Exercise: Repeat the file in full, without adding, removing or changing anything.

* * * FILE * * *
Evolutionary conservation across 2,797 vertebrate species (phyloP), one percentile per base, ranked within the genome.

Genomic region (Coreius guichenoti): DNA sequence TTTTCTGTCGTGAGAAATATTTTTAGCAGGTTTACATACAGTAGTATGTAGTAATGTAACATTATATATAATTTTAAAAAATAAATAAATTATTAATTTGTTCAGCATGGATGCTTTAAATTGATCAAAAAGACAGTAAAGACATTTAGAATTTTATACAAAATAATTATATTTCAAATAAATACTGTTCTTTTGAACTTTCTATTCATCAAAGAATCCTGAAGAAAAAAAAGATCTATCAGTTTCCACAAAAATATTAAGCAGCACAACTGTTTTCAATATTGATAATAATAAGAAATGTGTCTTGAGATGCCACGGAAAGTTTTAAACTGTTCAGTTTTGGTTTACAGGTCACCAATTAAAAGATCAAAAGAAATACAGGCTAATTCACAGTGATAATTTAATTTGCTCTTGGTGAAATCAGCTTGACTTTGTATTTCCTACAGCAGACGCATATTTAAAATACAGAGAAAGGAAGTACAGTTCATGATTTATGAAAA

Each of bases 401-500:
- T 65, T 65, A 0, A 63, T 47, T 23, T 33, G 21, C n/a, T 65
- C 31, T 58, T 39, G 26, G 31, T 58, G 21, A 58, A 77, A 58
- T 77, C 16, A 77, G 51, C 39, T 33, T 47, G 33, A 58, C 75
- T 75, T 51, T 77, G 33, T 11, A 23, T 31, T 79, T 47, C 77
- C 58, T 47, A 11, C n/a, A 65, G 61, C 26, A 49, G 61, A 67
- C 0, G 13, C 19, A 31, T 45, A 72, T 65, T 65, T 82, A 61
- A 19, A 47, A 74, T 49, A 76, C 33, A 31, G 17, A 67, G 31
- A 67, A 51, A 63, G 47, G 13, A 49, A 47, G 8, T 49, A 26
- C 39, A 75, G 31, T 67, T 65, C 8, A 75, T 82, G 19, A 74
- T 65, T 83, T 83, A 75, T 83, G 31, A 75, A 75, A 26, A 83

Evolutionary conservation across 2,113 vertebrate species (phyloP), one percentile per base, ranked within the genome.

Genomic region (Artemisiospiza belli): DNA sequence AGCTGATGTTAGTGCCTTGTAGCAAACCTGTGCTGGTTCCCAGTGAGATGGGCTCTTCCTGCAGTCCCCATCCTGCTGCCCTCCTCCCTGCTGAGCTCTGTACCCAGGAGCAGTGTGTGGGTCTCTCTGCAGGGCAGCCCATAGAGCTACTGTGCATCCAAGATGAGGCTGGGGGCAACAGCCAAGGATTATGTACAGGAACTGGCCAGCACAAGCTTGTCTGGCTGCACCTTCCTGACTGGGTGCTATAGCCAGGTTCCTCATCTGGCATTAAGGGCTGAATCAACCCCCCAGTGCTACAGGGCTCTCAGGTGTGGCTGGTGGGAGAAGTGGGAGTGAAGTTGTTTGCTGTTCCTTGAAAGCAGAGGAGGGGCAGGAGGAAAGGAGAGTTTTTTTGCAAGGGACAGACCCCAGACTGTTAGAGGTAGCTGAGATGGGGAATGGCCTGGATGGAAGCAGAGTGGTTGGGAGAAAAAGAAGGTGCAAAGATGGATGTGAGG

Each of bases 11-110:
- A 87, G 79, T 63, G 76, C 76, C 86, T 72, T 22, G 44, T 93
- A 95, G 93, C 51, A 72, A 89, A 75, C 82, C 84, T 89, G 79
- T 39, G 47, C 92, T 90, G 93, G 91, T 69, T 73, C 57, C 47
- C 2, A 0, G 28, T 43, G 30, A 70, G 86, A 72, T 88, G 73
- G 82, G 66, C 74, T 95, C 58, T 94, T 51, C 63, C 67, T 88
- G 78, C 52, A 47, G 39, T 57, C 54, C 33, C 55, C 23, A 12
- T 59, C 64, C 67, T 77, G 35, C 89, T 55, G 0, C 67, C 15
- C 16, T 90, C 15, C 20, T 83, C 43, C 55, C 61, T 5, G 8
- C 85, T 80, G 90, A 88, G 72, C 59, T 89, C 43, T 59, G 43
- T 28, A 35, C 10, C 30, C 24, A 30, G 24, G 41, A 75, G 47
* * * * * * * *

Evolutionary conservation across 2,797 vertebrate species (phyloP), one percentile per base, ranked within the genome.

Genomic region (Coreius guichenoti): DNA sequence TTTTCTGTCGTGAGAAATATTTTTAGCAGGTTTACATACAGTAGTATGTAGTAATGTAACATTATATATAATTTTAAAAAATAAATAAATTATTAATTTGTTCAGCATGGATGCTTTAAATTGATCAAAAAGACAGTAAAGACATTTAGAATTTTATACAAAATAATTATATTTCAAATAAATACTGTTCTTTTGAACTTTCTATTCATCAAAGAATCCTGAAGAAAAAAAAGATCTATCAGTTTCCACAAAAATATTAAGCAGCACAACTGTTTTCAATATTGATAATAATAAGAAATGTGTCTTGAGATGCCACGGAAAGTTTTAAACTGTTCAGTTTTGGTTTACAGGTCACCAATTAAAAGATCAAAAGAAATACAGGCTAATTCACAGTGATAATTTAATTTGCTCTTGGTGAAATCAGCTTGACTTTGTATTTCCTACAGCAGACGCATATTTAAAATACAGAGAAAGGAAGTACAGTTCATGATTTATGAAAA

Each of bases 401-500:
- T 65, T 65, A 0, A 63, T 47, T 23, T 33, G 21, C n/a, T 65
- C 31, T 58, T 39, G 26, G 31, T 58, G 21, A 58, A 77, A 58
- T 77, C 16, A 77, G 51, C 39, T 33, T 47, G 33, A 58, C 75
- T 75, T 51, T 77, G 33, T 11, A 23, T 31, T 79, T 47, C 77
- C 58, T 47, A 11, C n/a, A 65, G 61, C 26, A 49, G 61, A 67
- C 0, G 13, C 19, A 31, T 45, A 72, T 65, T 65, T 82, A 61
- A 19, A 47, A 74, T 49, A 76, C 33, A 31, G 17, A 67, G 31
- A 67, A 51, A 63, G 47, G 13, A 49, A 47, G 8, T 49, A 26
- C 39, A 75, G 31, T 67, T 65, C 8, A 75, T 82, G 19, A 74
- T 65, T 83, T 83, A 75, T 83, G 31, A 75, A 75, A 26, A 83

Evolutionary conservation across 2,113 vertebrate species (phyloP), one percentile per base, ranked within the genome.

Genomic region (Artemisiospiza belli): DNA sequence AGCTGATGTTAGTGCCTTGTAGCAAACCTGTGCTGGTTCCCAGTGAGATGGGCTCTTCCTGCAGTCCCCATCCTGCTGCCCTCCTCCCTGCTGAGCTCTGTACCCAGGAGCAGTGTGTGGGTCTCTCTGCAGGGCAGCCCATAGAGCTACTGTGCATCCAAGATGAGGCTGGGGGCAACAGCCAAGGATTATGTACAGGAACTGGCCAGCACAAGCTTGTCTGGCTGCACCTTCCTGACTGGGTGCTATAGCCAGGTTCCTCATCTGGCATTAAGGGCTGAATCAACCCCCCAGTGCTACAGGGCTCTCAGGTGTGGCTGGTGGGAGAAGTGGGAGTGAAGTTGTTTGCTGTTCCTTGAAAGCAGAGGAGGGGCAGGAGGAAAGGAGAGTTTTTTTGCAAGGGACAGACCCCAGACTGTTAGAGGTAGCTGAGATGGGGAATGGCCTGGATGGAAGCAGAGTGGTTGGGAGAAAAAGAAGGTGCAAAGATGGATGTGAGG

Each of bases 11-110:
- A 87, G 79, T 63, G 76, C 76, C 86, T 72, T 22, G 44, T 93
- A 95, G 93, C 51, A 72, A 89, A 75, C 82, C 84, T 89, G 79
- T 39, G 47, C 92, T 90, G 93, G 91, T 69, T 73, C 57, C 47
- C 2, A 0, G 28, T 43, G 30, A 70, G 86, A 72, T 88, G 73
- G 82, G 66, C 74, T 95, C 58, T 94, T 51, C 63, C 67, T 88
- G 78, C 52, A 47, G 39, T 57, C 54, C 33, C 55, C 23, A 12
- T 59, C 64, C 67, T 77, G 35, C 89, T 55, G 0, C 67, C 15
- C 16, T 90, C 15, C 20, T 83, C 43, C 55, C 61, T 5, G 8
- C 85, T 80, G 90, A 88, G 72, C 59, T 89, C 43, T 59, G 43
- T 28, A 35, C 10, C 30, C 24, A 30, G 24, G 41, A 75, G 47